Green Room

An actual Dark Knight Rises review (spoiler-alert!)

posted at 3:15 pm on July 20, 2012 by

I want to first say that I am sickened and horrified about the shootings in Colorado. My thoughts and prayers are with the victims of this horrendous act and I hope that the person responsible for this gets the death penalty. That being said I fully intended to write a review of this movie before I learned of the shooting and I don’t see how adding my two cents about it now would harm anyone, though of course I fully understand if people are too preoccupied with more important things to really take notice of my review.

So, what did I think of “The Dark Knight Rises”? Is it better than “The Dark Knight”? No, it isn’t. Christopher Nolan had a truly unenviable task trying to follow up on a masterpiece of a film like “The Dark Knight” and it shouldn’t be surprising that he couldn’t surpass something that was so truly excellent. That being said, I liked the film quite a lot. I’ll go into more about what I liked and didn’t liked in a minute, but I think everybody should congratulate Christopher Nolan on a truly great piece of work he has done with this entire trilogy. Each film was great in its own way and while I might nitpick here or there, none of them were bad or even mediocre.

I think I’ll start with what I didn’t like first and beware there will be spoilers, but I will try to give you fair warning before I reveal anything. First, I felt the film tried to tell too much. The film clocks in at 2:45 and while it goes by quickly, you can tell that they needed every minute of that running time to tell the story they wanted.  I would have subtracted a few things and here is where some of the spoilers begin.

(Spoilers Follow)

It wasn’t hard for me to guess that Miranda Tate was actually Talia al Ghul. When they showed the flashbacks to the prison where Bane originated, I could tell the child in question was a girl even with a shaved head (I recognize Joey King, the actress who portrayed the child in question, from the Taylor Swift “Mean” music video, don’t ask why.) Trying to tie everything to Ras made it more clear who Miranda actually was. Now, would I have removed Miranda/Talia completely? No, not really. She does fit in well. However, I do have problems with the love interest aspect of it. Bruce Wayne built up a love interest in the first two films until she was blown up by the Joker. Trying to put two love interests in the movie (Miranda/Talia and Selina Kyle) kind of clutters things up, especially with everything else that is going on in the movie.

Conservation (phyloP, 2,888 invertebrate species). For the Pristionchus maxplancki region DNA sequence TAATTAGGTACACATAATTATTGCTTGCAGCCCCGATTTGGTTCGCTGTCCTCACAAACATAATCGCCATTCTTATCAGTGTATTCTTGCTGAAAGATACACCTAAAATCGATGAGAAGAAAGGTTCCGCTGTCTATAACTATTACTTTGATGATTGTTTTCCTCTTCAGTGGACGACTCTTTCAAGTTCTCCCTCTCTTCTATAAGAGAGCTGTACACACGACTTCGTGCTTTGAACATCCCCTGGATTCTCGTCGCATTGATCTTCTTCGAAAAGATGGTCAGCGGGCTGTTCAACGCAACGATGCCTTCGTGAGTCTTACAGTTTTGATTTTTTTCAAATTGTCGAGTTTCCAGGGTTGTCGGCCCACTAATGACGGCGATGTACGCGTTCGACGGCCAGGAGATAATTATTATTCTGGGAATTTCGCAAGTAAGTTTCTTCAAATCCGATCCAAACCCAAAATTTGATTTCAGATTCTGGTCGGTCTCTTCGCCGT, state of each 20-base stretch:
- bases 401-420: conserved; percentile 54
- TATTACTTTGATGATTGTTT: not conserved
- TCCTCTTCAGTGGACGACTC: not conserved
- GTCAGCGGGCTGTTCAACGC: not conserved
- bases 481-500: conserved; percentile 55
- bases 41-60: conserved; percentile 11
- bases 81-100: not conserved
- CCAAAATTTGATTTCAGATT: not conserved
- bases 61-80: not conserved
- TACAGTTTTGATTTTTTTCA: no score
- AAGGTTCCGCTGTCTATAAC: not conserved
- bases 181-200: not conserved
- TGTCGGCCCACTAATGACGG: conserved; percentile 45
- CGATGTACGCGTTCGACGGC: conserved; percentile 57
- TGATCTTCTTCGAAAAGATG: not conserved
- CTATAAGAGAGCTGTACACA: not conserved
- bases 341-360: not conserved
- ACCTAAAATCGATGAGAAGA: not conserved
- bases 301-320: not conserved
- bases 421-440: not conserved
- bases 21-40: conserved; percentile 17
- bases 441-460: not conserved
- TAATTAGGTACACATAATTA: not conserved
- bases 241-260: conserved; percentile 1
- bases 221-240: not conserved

Also, I didn’t really like the John Blake character. Joseph Gordon Levitt does a pretty good job with him, but I felt that he took away too much screen time away from Gordon especially. Now, at the end (and I warned you, SPOILER ALERT) the film passes the torch from Bruce Wayne to Robin John Blake (his full name), but considering that this is Nolan’s last film, I don’t think Warner Bros. is going to revisit the Nolanverse, what’s the point in passing the torch? I think if the movie excluded Blake and removed the romantic sub-plot of Bruce Wayne and Miranda/Talia (I know in the comics, Bruce and Talia are romantically involved, but that works better with a still living Ras), I think the movie would be better served.

My final gripe with the film is how the Batman returns angle is played. In the movie, Batman has been absent for eight years. Trouble starts again, he returns, gets the snot kicked out of him by Bane, is kidnapped, then he comes back again. The movie (slightly) dilutes the emotional thrill you get from seeing Batman come back because he comes back twice. “Spider-man 2″ played this angle better than “The Dark Knight Rises” did. Peter Parker is still Spider-man when the movie starts, he encounters a crisis, he quits, the crisis intensifies, he returns, and then saves the day. I think the story would have been better served by Batman still in service (even if he is hunted by the cops for killing Harvey Dent), introduce Bane, have Bane break the Bat, have Bane carry forward his “Master Plan”, Batman recovers, and then beats Bane. However, I’m not a genius filmmaker like Christopher Nolan and I really don’t mean to act like an armchair quarterback.It’s just how I (a non-filmmaker would have liked to see it).

As to what I enjoyed. Many things actually. The acting from everybody is well done. There are no bad performances. There are again, characters I would have eliminated or had their parts reduced (Joseph Gordon Levitt, Marion Cotillard, and Matthew Modine’s roles come to mind), but everything is well acted. Anne Hathaway is a really great Catwoman. Tom Hardy does a fantastic job as Bane. Is he better than Heath Ledger’s Joker, again no, but I don’t think it’s fair to compare them. Their characters serve different purposes and the Joker allows you to go really out there. Bane is much more collected and acting through a mask is extremely difficult. Christian Bale does great as Batman, but he’s in the film less than you’d think especially since he is the main character.